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‘I’m not scared, just tired’: Icelanders lose sleep over earthquake tremors | Iceland

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Icelanders are yearning for some undisturbed shut-eye after tremors from tens of thousands of earthquakes have rattled their sleep for weeks in what scientists call an unprecedented seismic event, which might well end in a spectacular volcanic eruption.

“At the moment we’re feeling it constantly. It’s like you’re walking over a fragile suspension bridge,” said Rannveig Gudmundsdottir, a lifelong resident in the town of Grindavik.

Grindavik lies in the southern part of the Reykjanes peninsula, a volcanic and seismic hotspot, where more than 40,000 earthquakes have occurred since 24 February – exceeding the total number of earthquakes registered there last year.

Located between the Eurasian and the North American tectonic plates, Iceland frequently experiences earthquakes as the plates slowly drift in opposite directions at a pace of about 2cm each year.

The source of the past weeks’ earthquakes is a large body of molten rock, known as magma, moving roughly 1km (0.6 miles) beneath the peninsula, as it tries to push its way to the surface.

“We’ve never seen so much seismic activity,” says Sara Barsotti, volcanic hazards coordinator at the Icelandic Meteorological Office (IMO).

Some of those quakes clocked in at magnitudes as high as 5.7.

Geophysicist Sissa Kristjansdottir monitors seismic activities in Reykjavik, Iceland.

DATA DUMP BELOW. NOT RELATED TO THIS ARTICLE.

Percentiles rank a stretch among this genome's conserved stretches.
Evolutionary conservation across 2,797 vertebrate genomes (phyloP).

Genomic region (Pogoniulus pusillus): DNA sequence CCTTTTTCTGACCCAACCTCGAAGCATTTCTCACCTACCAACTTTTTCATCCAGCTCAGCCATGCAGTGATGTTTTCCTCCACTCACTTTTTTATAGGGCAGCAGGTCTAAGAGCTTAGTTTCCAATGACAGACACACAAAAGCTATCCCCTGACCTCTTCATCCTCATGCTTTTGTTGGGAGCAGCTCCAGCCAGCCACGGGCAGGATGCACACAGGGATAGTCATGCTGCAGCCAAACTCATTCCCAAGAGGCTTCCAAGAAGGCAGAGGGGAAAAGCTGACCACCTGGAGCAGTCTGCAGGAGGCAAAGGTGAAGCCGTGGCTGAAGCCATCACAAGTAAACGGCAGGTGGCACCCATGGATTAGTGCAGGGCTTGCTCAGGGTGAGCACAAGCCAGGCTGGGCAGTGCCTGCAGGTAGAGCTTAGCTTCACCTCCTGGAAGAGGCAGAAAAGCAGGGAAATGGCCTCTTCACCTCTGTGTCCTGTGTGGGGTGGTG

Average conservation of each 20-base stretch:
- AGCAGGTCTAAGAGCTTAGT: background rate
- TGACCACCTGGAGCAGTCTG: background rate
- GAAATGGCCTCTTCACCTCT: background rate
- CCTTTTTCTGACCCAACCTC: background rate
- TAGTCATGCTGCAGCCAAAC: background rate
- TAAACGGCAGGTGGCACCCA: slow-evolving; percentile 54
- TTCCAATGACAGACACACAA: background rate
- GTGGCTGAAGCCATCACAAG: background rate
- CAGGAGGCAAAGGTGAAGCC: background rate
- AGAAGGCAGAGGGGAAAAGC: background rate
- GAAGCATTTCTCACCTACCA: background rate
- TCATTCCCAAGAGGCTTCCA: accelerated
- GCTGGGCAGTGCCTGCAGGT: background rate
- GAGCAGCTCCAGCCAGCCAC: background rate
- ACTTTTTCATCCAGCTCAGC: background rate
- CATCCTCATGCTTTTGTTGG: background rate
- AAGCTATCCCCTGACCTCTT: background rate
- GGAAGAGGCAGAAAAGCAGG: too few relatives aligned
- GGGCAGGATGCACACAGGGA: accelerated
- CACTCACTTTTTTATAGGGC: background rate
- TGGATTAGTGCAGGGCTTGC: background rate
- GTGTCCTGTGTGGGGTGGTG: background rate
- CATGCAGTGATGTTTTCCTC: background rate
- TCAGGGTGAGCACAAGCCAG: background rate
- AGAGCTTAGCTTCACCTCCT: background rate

Geophysicist Sissa Kristjansdottir monitors seismic activities in Reykjavik, Iceland. Photograph: Reuters

“Everyone here is so tired,” says Gudmundsdottir, a schoolteacher. “When I go to bed at night, all I think about is: am I going to get any sleep tonight?”

Many in Grindavik have visited relatives, spent time in summer houses, or even rented a hotel room in Reykjavik, the capital, just to get a break and a good night’s sleep.

Authorities in Iceland warned of an imminent volcanic eruption on the peninsula in early March, but said they did not expect it to disturb international air traffic or damage critical infrastructure nearby.

Unlike the eruption in 2010 of the Eyjafjallajökull volcano, which halted approximately 900,000 flights and forced hundreds of Icelanders from their homes, the eruption on the peninsula is not expected to spew much ash or smoke into the atmosphere.

Experts are expecting lava to erupt from fissures in the ground, possibly resulting in spectacular lava fountains, which could extend 20 to 100 metres in the air.

Already last year authorities put an emergency plan in place for Grindavik. One option includes putting locals on boats in the North Atlantic, if an eruption shuts roads to the remote town.

“I trust the authorities to keep us informed and evacuate us,” Gudmundsdottir says. “I’m not scared, just tired.”

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